Currently reading: Walden by Henry David Thoreau 📚
Shams and delusions are esteemed for soundest truths, while reality is fabulous. If men would steadily observe realities only, and not allow themselves to be deluded, life, to compare it with such things as we know, would be like a fairy tale and the Arabian Nights’ Entertainments. If we respected only what is inevitable and has a right to be, music and poetry would resound along the streets. When we are unhurried and wise, we perceive the only great and worthy things have any permanent and absolute existence—that petty fears and petty pleasures are but the shadow of the reality.
Finished reading: The Way of Zen by Alan Watts 📚
There’s a concise history of sorts in this book about Zen Buddhism and its evolution from Taoism and Confucianism as well as the roots of it from India.
However, I basically ended up skipping most of the first section. The meat of this book resides under “Part Two: Principles and Practice,” particularly sections (or chapters) 1 & 2 titled “Empty and Marvelous” and “Sitting. Quietly, Doing Nothing” respectively.
A few highlights:
Presence! This is something that definitely awakens once you have a kid.
On the contrary, the measuring of worth and success in terms of time, and the insistent demand for assurances of a future, make it impossible to live freely both in the promising present and in the “promising” future when it arrives. For there is never anything but the present, and if one cannot live there, one can- not live anywhere.
I like this idea of not clinging to the past, not dwelling on the future (you’ll never know it) but to keep moving…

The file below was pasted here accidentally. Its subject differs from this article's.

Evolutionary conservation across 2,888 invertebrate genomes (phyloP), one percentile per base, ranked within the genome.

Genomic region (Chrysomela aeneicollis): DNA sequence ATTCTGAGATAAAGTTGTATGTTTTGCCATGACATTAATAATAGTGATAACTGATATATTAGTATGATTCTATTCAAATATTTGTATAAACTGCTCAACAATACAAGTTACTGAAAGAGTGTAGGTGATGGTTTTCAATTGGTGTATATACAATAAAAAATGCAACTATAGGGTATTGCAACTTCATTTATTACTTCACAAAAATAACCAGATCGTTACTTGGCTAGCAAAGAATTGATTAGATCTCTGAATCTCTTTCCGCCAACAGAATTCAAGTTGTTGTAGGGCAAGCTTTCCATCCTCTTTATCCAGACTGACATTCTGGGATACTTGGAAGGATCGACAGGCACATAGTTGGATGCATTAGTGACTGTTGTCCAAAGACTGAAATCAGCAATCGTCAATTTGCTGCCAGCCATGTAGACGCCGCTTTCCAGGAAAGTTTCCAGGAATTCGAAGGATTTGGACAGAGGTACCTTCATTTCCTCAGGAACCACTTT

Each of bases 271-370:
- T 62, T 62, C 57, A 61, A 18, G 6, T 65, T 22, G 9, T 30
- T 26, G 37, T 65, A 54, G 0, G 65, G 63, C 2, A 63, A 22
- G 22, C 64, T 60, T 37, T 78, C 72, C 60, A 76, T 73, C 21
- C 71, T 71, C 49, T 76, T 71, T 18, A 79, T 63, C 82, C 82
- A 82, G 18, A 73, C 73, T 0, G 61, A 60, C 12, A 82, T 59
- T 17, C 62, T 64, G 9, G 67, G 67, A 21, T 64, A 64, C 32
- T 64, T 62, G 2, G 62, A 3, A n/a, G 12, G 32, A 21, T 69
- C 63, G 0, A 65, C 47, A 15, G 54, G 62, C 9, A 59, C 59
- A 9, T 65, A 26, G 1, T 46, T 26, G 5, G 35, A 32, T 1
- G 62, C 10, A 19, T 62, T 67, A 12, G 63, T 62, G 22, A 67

The identification of the mind with its own image is, therefore, paralyzing because the image is fixed-it is past and finished. But it is a fixed image of oneself in motion! To cling to it is thus to be in constant contradiction and conflict. Hence Yün-men’s saying, “In walking, just walk. In sitting, just sit. Above all, don’t wobble.” In other words, the mind cannot act without giving up the impossible attempt to control itself beyond a certain point. It must let go of itself both in the sense of trusting its own memory and reflection, and in the sense of acting spontaneously, on its own into the unknown.
This is why Zen often seems to take the side of action as against reflection, and why it describes itself as “no-mind” (wu-hsin) or “no-thought” (wu-nien), and why the masters demonstrate Zen by giving instantaneous and unpremeditated answers to questions. When Yün-men was asked for the ultimate secret of Buddhism, he replied, “Dumpling!”
In regards to meditation, the West often has a hard time to just sit. It’s seen as a “waste of time.” We can also see in other religions0 that it is to always just be in action. However we should stop and consider…
…it should be obvious that action without wisdom, without clear awareness of the world as it really is, can never improve anything.
Currently reading: The Way of Zen by Alan Watts 📚
Each of the other senses might similarly be used to illustrate the “non-active” functioning of the mind-listening without straining to hear, smelling without strong inhalation, tasting without screwing up the tongue, and touching without pressing the object. Each is a special instance of the mental function which works through all, and which Chinese designates with the peculiar word hsin.”
This term is so important for the understanding of Zen that some attempt must be made to say what Taoism and Chinese thought in general take it to mean.’ We usually translate it as “mind” or “heart,” but neither of these words is satisfactory. The original form of the ideograph seems to be a picture of the heart, or perhaps of the lungs or the liver, and when a Chinese speaks of the hsin he will often point to the center of his chest, slightly lower than the heart.
Finished reading: Blood-Soaked Buddha/Hard Earth Pascal 📚
Well that went down quick… will need to let this digest. I can say this is without a doubt going to be my #1 read for the year… If you’re slightly intrigued just buy it, be mindful and enjoy.
Currently reading: Blood-Soaked Buddha/Hard Earth Pascal 📚 🤯
Currently reading: The God Delusion by Richard Dawkins 📚
“Lying, as rule for life, is inherently unstable. More generally, selfishness, or free-riding parasitism on the goodwill of others, may work for me as a lone selfish individual and give me personal satisfaction. But I cannot wish that everybody would adopt selfish parasitism as a moral principle, if only because then I would have nobody to parasitize.”
Here’s hoping for a better four years…